Warwickshire in 1881
During the 19th century, the coalfields in the north part of Warwickshire greatly contributed to transforming the county into one of the most prominent of the industrial counties and helped propel cities like Birmingham and Coventry into leading industrial towns.
Spurred on by the advances of industry, Warwickshire also developed an important transport grid, becoming the hub for the national canal system as well as building a dense railway network.
As with many other rapidly growing industrial counties, Warwickshire grappled with overcrowding and slum-like living conditions of the poor who flocked to the cities to make their living. In the latter half of the 19th century, the city of Birmingham invested heavily in improvement schemes, which transformed the lives of many, as the city gained access to clean water and gas.
Birmingham was known as "The City of a Thousand Trades", thanks to the myriad trades practised in the city and became the fastest growing city in the 19th century and major destination in its own right. A famous resident during the census year was Sherlock Holmes author Arthur Conan Doyle, though he was registered in Scotland on the actual day of the census.
Warwickshire became the home of rugby, as the game developed during the 19th century in public schools in the town of Rugby.
The city of Coventry would eventually become famous for car manufacturing, and it all kicked off in the late 19th century when John Kemp Starley invented the Rover Safety Cycle in 1885, just four years after the census. Coventry would quickly move to develop the largest bicycle industry in the world.
Find your Warwickshire Past
Whether you are searching for your ancestors or researching local history, Find My Past has extensive records from the county in 1881 ,so you can be sure to find the piece of the past that matters to you.
To search the census returns, simply input the information you have about your relatives into our search bar and hit search.
With options to search by name, location, birth place, birth year, location and so much more, filtering out the hundreds of thousands of Victorian Warwickshire ancestors is just a click away.
For example, if you have a relative with the surname Smith who you know lived in the county, just enter Smith in the "Last name" field and Warwickshire in the "County" field and you’ll get these search results .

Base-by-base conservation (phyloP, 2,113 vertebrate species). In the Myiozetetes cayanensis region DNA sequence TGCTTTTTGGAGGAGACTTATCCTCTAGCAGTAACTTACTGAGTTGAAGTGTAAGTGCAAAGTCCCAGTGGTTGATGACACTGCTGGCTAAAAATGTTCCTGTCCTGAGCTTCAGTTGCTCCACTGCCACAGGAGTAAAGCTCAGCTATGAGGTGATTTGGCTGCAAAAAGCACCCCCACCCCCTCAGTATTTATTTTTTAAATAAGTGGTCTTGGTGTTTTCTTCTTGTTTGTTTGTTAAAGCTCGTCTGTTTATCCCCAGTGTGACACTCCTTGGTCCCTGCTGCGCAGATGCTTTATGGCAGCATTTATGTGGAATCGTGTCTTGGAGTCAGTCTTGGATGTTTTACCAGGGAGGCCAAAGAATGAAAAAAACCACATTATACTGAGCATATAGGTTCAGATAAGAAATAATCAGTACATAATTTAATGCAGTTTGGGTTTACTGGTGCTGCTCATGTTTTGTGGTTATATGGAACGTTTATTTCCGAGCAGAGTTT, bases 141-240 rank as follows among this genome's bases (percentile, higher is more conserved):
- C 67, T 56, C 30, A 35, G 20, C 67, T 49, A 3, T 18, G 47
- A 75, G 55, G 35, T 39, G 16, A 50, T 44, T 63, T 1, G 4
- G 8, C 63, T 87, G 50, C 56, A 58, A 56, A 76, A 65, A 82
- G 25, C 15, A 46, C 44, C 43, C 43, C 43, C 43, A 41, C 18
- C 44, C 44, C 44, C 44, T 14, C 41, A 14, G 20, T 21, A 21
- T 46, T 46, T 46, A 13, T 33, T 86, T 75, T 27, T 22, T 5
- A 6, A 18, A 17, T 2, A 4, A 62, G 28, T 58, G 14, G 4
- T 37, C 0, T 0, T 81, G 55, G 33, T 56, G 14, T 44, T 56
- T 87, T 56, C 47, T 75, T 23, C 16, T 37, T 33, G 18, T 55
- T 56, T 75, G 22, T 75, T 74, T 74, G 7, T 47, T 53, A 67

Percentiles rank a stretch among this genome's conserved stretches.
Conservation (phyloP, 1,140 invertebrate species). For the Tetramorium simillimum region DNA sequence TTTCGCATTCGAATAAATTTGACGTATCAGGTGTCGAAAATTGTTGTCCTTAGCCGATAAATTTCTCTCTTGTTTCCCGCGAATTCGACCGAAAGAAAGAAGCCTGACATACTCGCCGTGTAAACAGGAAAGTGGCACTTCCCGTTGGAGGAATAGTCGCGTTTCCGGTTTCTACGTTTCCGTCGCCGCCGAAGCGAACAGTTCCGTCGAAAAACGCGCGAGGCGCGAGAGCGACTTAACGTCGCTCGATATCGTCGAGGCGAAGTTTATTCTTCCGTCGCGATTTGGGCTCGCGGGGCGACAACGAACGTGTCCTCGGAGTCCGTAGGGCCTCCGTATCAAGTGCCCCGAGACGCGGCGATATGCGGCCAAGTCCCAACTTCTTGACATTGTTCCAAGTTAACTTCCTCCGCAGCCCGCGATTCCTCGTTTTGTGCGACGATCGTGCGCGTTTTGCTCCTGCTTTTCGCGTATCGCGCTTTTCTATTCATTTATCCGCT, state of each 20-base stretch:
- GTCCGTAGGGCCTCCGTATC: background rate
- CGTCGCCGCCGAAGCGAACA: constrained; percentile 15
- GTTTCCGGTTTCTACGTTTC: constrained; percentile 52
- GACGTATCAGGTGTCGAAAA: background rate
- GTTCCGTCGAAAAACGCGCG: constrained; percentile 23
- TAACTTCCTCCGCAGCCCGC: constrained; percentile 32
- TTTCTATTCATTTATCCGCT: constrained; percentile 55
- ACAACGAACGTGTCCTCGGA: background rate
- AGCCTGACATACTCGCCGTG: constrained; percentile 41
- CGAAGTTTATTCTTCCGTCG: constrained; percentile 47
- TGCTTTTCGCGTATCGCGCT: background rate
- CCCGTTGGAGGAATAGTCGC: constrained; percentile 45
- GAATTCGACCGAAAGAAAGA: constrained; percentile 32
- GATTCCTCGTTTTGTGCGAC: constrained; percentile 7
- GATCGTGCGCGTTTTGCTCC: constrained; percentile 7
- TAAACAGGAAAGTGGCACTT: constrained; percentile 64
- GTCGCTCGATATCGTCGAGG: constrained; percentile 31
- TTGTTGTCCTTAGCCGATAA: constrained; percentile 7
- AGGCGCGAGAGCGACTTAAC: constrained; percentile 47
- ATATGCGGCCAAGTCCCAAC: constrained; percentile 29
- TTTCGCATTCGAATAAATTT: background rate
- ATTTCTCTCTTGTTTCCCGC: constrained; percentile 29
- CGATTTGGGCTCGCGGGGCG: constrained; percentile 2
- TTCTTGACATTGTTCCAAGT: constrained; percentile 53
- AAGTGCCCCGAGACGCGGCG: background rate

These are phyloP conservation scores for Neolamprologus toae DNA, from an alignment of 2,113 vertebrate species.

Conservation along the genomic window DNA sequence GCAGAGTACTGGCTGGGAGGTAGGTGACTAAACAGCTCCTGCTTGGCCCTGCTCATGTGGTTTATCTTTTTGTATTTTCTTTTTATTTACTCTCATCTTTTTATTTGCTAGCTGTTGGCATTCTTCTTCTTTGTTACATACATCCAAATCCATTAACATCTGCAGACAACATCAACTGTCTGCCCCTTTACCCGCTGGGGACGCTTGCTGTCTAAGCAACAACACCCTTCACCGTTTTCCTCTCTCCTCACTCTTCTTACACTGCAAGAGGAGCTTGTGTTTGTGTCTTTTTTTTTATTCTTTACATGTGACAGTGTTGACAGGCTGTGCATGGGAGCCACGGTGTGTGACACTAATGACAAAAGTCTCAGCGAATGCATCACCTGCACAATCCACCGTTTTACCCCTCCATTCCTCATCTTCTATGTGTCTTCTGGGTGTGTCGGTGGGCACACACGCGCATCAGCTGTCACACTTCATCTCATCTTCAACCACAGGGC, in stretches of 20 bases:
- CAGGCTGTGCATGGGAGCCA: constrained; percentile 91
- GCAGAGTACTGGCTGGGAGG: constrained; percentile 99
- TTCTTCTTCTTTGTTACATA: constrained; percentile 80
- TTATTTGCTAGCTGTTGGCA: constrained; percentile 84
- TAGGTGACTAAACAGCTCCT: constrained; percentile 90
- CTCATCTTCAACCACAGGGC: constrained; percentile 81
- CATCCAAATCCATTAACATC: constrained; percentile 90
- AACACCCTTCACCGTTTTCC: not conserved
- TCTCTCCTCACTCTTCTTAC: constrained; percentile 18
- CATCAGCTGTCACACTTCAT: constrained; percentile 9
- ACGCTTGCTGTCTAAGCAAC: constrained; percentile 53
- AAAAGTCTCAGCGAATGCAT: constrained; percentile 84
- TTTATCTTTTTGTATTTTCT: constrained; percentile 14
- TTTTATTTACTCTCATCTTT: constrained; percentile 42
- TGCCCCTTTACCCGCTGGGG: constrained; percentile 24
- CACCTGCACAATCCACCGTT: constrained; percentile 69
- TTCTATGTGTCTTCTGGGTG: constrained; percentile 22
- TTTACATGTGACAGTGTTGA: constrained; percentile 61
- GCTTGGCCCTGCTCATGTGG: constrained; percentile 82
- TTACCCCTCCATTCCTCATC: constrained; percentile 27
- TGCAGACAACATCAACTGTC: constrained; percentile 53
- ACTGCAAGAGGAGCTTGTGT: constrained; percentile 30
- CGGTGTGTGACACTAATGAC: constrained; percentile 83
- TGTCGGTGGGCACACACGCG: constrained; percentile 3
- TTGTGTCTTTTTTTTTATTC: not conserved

Using the transcripts of the census provided, members can then inspect the original images of the census enumeration books, which will help validate findings and expand family trees.
If your ancestors lived in the famous spa town Leamington Spa, they might have lived in close proximity of the child who would one day grow up to be labelled "the wickedest man alive," the occultistAleister Crowley .At the time of the census however, he was just 5 years old and known as Edward Crowley.
Perhaps your ancestors had heard of or lived close to Gloucester Street in Coventry, where the inventor John Kemp Starley lived with his wife and three infant sons.
The writer Rose Macauley was to be born in Rugby 4 months after the 1881 census. Perhaps the presence of a nurse servant in her Parents household gives witness to preparations for her birth?
Rugby was also the birthplace of Sir Joseph Norman Lockyer ,scientist and founder of Nature journal, though by the time of the 1881 census, he was residing in London.
The original documents will have been given to your ancestors some time in advance before collection on April 3rd.
As illiteracy was still common, third party “enumerators” will have written on many people’s behalf, which could lead to some errors in the transcripts. This makes it of vital importance to check the original images.
Beware other inaccuracies such as wrong birth dates. Our search function allows a margin of error of two years, you can adjust this further if you wish.
There are 729,872 Warwickshire inhabitants waiting for you in the 1881 Census, so why not discover the people in your family who made an unforgettable impact? Happy searching!
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